No discourtesy to AKQA – which is well-respected – but that sounds an awful lot of money – even for an agency that is renowned for setting an impossible price on its independence. And it is: twice as much as it is worth gauged by conventional financial metrics. But then, Dentsu is desperate to buy digital presence in the West – and the USA in particular – at almost any price. And AKQA, which boasts an enviable blue-chip client list including McDonald’s, Coca-Cola, Unilever, Nike, Visa and Fiat, is one of a fast-shrinking number of desirable targets.
Readers of this blog will recall Dentsu’s bitter duel with its supposed ally Publicis Groupe to acquire Razorfish last year. Publicis eventually trumped Dentsu, which had offered an extraordinary $700m, with a lower bid of $530m; but then Publicis had an inside track with the owner, Microsoft, involving a favourable ad deal.
Dentsu eventually scored when its US unit acquired Innovation Interactive, the parent of digital ad shop 360i, at the beginning of the year. It also had its sights on search and social media specialist iCrossing, but that was snapped up at the beginning of the summer by the Hearst Corporation.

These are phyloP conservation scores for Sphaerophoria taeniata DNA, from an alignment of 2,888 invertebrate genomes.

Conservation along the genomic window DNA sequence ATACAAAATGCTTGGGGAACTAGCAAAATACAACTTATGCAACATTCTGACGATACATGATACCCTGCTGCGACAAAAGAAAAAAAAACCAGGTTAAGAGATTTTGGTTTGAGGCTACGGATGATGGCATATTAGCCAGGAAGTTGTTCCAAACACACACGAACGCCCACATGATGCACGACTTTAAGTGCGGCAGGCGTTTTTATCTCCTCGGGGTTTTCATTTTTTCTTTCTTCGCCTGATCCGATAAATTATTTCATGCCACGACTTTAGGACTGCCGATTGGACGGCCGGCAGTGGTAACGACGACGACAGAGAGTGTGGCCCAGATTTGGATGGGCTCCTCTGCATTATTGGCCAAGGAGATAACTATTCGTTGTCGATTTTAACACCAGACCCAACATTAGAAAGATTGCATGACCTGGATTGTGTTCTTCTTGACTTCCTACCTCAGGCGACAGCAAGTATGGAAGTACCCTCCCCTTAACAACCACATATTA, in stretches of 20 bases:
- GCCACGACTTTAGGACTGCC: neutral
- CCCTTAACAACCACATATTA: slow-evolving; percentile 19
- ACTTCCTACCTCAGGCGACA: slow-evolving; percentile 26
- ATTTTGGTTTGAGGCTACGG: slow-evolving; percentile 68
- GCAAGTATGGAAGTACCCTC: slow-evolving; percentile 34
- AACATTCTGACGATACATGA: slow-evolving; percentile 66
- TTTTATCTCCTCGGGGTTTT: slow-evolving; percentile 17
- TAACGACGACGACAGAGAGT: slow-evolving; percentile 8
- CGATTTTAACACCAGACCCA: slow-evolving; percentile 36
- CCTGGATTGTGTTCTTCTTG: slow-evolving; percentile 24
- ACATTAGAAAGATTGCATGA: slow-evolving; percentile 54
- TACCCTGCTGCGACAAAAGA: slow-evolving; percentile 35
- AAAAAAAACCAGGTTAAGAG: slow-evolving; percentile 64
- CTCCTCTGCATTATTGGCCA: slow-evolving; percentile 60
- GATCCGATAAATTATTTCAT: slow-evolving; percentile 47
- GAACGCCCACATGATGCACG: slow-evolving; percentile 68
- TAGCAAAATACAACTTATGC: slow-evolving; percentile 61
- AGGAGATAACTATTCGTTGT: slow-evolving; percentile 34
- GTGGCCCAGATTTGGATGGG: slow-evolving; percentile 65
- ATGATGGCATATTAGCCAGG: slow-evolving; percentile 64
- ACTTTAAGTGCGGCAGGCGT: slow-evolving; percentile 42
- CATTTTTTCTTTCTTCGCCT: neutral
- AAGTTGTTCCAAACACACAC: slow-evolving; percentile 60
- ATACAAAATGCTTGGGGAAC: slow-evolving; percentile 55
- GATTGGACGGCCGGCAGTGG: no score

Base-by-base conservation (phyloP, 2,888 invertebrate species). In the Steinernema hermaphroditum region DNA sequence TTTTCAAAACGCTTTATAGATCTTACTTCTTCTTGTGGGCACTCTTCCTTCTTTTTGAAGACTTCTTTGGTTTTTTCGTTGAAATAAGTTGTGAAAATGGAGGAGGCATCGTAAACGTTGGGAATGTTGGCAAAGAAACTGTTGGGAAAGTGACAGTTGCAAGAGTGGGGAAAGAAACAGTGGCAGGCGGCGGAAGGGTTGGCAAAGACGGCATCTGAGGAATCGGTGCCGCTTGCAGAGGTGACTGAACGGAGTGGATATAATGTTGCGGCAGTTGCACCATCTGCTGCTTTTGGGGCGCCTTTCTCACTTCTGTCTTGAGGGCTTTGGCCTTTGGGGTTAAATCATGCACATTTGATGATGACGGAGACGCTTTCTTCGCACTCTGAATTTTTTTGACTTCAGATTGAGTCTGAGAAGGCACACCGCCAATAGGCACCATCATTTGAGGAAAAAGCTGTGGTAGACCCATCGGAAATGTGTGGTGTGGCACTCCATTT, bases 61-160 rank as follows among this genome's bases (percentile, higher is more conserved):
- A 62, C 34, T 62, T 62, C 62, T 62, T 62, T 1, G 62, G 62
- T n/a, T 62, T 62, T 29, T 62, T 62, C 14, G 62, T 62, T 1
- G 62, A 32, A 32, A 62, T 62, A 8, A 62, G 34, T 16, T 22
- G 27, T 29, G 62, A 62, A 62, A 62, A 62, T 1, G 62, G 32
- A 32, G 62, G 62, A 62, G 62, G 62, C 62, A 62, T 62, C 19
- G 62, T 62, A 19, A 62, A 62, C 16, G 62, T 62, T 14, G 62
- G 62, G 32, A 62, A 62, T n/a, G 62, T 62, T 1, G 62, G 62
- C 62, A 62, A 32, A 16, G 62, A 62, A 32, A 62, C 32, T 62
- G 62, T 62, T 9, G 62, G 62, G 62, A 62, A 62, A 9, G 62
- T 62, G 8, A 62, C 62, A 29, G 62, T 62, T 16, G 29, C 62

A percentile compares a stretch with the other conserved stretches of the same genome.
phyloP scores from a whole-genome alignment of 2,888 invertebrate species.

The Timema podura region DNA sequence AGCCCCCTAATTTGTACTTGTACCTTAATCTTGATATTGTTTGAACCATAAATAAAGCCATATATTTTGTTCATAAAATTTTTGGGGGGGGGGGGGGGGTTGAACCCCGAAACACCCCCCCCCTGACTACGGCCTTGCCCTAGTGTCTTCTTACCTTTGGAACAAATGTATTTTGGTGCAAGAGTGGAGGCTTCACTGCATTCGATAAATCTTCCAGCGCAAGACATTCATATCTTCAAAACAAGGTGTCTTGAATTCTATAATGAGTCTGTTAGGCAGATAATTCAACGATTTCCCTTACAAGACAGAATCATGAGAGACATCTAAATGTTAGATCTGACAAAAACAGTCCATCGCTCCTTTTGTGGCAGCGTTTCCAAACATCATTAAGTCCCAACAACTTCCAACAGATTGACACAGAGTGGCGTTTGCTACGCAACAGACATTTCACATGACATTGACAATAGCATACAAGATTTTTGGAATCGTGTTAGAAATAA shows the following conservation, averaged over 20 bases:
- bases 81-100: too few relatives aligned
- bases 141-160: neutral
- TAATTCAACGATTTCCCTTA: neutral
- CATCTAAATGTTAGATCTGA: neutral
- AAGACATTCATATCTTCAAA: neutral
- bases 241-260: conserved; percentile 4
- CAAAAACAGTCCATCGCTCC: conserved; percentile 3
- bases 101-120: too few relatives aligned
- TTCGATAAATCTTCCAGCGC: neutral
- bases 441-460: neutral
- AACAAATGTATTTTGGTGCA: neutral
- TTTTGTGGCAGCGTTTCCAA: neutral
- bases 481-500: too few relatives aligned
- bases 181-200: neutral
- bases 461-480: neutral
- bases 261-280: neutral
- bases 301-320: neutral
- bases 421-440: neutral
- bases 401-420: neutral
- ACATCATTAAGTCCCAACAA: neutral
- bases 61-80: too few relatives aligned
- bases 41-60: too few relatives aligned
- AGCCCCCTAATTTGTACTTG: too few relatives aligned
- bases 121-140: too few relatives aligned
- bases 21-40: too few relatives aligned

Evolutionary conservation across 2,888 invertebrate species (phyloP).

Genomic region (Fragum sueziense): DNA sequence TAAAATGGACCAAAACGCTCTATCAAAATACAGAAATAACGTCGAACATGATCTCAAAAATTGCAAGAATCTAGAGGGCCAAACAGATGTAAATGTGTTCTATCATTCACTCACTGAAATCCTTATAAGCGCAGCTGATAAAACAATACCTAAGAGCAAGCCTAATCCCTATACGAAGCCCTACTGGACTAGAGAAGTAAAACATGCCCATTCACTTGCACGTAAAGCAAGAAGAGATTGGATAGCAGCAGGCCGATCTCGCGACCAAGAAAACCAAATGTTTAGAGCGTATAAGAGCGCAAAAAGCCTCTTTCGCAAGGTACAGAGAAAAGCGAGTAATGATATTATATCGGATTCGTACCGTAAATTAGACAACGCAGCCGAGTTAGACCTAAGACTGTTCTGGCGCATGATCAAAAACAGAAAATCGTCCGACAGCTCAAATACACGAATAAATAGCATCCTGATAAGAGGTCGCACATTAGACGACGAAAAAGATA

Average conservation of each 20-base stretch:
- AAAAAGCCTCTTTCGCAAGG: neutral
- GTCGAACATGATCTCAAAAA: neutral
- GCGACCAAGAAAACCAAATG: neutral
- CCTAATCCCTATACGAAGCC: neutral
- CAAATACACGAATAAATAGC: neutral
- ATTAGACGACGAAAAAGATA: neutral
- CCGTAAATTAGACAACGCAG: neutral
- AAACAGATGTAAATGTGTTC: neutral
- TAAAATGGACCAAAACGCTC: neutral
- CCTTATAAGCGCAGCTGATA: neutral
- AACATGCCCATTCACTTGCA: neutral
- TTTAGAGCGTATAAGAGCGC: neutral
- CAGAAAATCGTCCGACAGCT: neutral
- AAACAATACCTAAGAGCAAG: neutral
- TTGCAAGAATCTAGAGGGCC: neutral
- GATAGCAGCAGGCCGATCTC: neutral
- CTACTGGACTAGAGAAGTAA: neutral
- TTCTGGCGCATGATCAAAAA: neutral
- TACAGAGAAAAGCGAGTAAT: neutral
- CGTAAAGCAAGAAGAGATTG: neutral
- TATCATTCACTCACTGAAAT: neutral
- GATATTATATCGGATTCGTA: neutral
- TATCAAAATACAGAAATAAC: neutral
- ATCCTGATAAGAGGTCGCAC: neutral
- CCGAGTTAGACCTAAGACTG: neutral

AKQA – founded in 1995 by Ajaz Ahmed, who remains its chairman – is a much bigger prize. Headquartered in San Francisco, it has outposts in London, New York, Washington DC, Shanghai, Berlin and Amsterdam; and employs over 800 people.
I’m told that Ahmed and chief executive Tom Bedecarré are against selling out to Dentsu. But the inconvenient truth is that their company has been majority-owned by private equity group General Atlantic for the past three years. GA calls the shots, and cannot ignore such a salivating offer…
I’ll keep you posted.
UPDATE, September 23rd: WPP bidding for AKQA, eh? Not at that price it won’t be. The rumour was described by sources close to WPP as “rubbish”. To prove the point, Campaign and Media Week – which gave credence to the story – have withdrawn it.